“Go back to where you come from. You don’t belong here, ”she calls out. I am impressed. It’s March 6, 2020, and a stranger spat on me out of nowhere at Reno-Tahoe International Airport. There’s a virus on the news that originated in China, but it will be a few more days before the country really begins to buckle under the weight of Covid-19. Personally, I’m just trying to get to my flight to San Francisco.
I look around, saliva oozes down my cheeks and I see a dozen witnesses looking away. It has never happened to her. I instinctively shrug my shoulders: “Looks like I should have brought this umbrella!” This is not the first time something like this has happened to me. I smile ironically and sneak away. After all, I’m a Vietnamese-American.
I’ve probably learned this approach – defuse the tension; get involved again – from my parents, who fled Vietnam on a 12-meter raft and jumped into various refugee camps before arriving in the United States in 1981 with nothing but hope. You, like many other Asian Americans from the recent generations of immigrants, believe that the best way to thrive in America is to avoid paying attention and not causing trouble to others. If we just keep our heads down thinking and focusing on providing our children with formal education and stable careers, all things will work out. Eventually we will be successful, respected, and visible. We will no longer be foreigners.
There’s another implicit part of the promise: turning the other cheek is temporary, a sort of down payment in our place in society. Once we are established we will have electricity if we do it right without rocking the boat too much.
The past year has made it painfully clear that this last part is a lie if it wasn’t before.
The pandemic has shown how little power AAPIs really have in American society. With shocking rapidity, people who looked Asian to their neighbors were transforming from “exemplary minority” to some kind of contagious threat, the kind of person you spat on in an airport. Filipino American nurses are To die from Covid-19 at an obscene rate; During the pandemic, Asian Americans saw Long-term unemployment twice, more than any other group. The Atlanta shootings last month, in which three Asian-owned small businesses were used and eight people were killed, including six women of Asian descent, was a tragic boiling point that showed AAPI hatred and AAPI misogyny have gone beyond subversion to be frank and bold. Asian women in particular have felt the brunt of this disturbing trend. They are the victims of at at least two thirds of the reported attacks.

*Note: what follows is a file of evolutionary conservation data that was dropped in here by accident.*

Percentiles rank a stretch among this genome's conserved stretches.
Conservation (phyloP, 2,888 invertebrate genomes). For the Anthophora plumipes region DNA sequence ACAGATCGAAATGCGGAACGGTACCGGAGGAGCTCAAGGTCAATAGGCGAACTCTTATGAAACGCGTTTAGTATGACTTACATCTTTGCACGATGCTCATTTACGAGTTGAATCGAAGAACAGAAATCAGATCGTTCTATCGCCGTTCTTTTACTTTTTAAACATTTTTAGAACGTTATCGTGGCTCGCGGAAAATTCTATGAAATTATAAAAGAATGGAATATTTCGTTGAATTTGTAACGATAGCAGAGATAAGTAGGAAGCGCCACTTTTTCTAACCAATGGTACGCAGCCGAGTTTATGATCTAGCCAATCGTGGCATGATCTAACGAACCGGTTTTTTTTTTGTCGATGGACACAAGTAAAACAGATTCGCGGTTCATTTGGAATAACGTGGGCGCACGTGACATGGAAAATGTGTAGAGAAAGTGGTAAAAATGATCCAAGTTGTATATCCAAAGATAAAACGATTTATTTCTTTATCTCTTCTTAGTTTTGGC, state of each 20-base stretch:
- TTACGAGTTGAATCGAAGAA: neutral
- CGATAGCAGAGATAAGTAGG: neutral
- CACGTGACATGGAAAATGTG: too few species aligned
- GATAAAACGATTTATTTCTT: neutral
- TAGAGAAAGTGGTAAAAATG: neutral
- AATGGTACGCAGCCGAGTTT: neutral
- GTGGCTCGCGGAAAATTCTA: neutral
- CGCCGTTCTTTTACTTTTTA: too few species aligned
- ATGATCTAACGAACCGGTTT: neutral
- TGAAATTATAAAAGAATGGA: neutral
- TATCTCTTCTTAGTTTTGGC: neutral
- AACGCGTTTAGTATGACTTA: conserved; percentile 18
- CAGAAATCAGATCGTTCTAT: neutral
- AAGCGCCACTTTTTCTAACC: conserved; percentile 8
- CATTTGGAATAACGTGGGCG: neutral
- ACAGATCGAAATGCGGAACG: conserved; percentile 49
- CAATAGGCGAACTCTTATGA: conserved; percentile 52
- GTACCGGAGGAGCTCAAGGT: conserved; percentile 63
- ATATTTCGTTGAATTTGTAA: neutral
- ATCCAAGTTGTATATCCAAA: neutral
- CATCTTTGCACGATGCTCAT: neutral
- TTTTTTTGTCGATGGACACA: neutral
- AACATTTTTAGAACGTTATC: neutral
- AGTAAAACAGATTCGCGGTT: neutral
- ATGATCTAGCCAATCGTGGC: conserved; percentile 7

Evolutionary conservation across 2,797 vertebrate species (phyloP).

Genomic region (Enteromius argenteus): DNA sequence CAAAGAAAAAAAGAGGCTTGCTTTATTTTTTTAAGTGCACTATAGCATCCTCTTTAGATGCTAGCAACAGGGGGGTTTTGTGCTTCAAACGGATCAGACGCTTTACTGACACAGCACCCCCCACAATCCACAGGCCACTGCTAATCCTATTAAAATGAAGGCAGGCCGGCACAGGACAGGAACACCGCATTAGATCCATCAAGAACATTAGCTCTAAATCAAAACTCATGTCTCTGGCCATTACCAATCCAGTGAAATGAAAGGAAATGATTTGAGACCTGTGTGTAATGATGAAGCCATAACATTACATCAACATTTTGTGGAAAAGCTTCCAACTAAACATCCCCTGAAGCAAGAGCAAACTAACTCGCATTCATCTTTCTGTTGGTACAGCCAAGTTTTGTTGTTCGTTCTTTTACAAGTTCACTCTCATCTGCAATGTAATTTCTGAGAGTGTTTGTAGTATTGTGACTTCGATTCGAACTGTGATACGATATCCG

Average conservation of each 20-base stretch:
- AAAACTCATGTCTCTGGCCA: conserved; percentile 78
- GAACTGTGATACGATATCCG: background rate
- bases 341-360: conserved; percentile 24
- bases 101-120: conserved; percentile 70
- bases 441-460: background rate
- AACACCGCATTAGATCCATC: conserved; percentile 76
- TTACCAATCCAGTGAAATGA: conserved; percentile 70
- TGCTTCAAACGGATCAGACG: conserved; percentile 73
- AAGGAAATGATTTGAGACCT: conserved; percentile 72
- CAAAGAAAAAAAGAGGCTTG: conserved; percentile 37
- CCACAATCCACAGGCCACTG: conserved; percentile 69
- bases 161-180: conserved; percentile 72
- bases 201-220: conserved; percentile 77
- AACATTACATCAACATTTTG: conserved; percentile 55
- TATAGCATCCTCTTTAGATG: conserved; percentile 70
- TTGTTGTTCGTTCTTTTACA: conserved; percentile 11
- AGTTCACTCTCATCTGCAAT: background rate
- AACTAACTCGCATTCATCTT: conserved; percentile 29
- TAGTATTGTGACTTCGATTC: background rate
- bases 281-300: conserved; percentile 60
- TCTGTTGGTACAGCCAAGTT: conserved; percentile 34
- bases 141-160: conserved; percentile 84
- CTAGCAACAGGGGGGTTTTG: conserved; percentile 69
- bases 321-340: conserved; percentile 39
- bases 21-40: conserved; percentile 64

AAPIs have been the target of a historic spike in hate crimes over the past year, and yet it took a terrible tragedy in Atlanta for the country to recognize that we are marginalized, active, and fearful for our families and lives. And it took a viral video of one older 75 year old Asian woman beat their attacker and almost donate $ 1 million destined for her recovery to fight racism so that the country can see that AAPIs are fed up with being silent and suffering in silence.
How do we change a society that sees us as invisible? It requires that those in power offer opportunities and enact integrative guidelines to recognize that AAPIs are not universally privileged and are not simply white side by side. Yes, other color communities are required to support AAPIs and loan allies. It requires substantial financial investments in AAPI civic and political organizations, professional networks and mentoring.
I have worked in government and the private sector for nearly two decades. It became clear to me that we need to do something different next – something that may be uncomfortable but long overdue. Asian Americans and Pacific Islanders (AAPIs) will need it stop doing what our families have taught us about livelihood. We have to stop pretending that the rules are fair and we are all treated equally and we have to stop hoping that one day we will no longer be taken for granted and that we will be recognized for our work. Stop being happy with the little that is given to us after working so hard. Stop apologizing for who we are and bet on ourselves.
Other color communities, other historically marginalized groups, have made significant gains and sustained advances after loudly questioning the status quo. Asian Americans have to do the same.
Georgia, the state where my family runs their chicken farm and calls home, was the zero point for an AAPI awakening – one that started even before the Atlanta shootings and helped Biden win the state. Even so, it has proven difficult to amass real political power. Political parties still do not see as strong a pipeline of political talent or influence as other groups in the AAPI community. This is despite the record of AAPI voter turnout, record of AAPI elected officials and alternates, record of fundraising and engagement in the last election. At the highest level of government, we are still invisible – without a single head of department.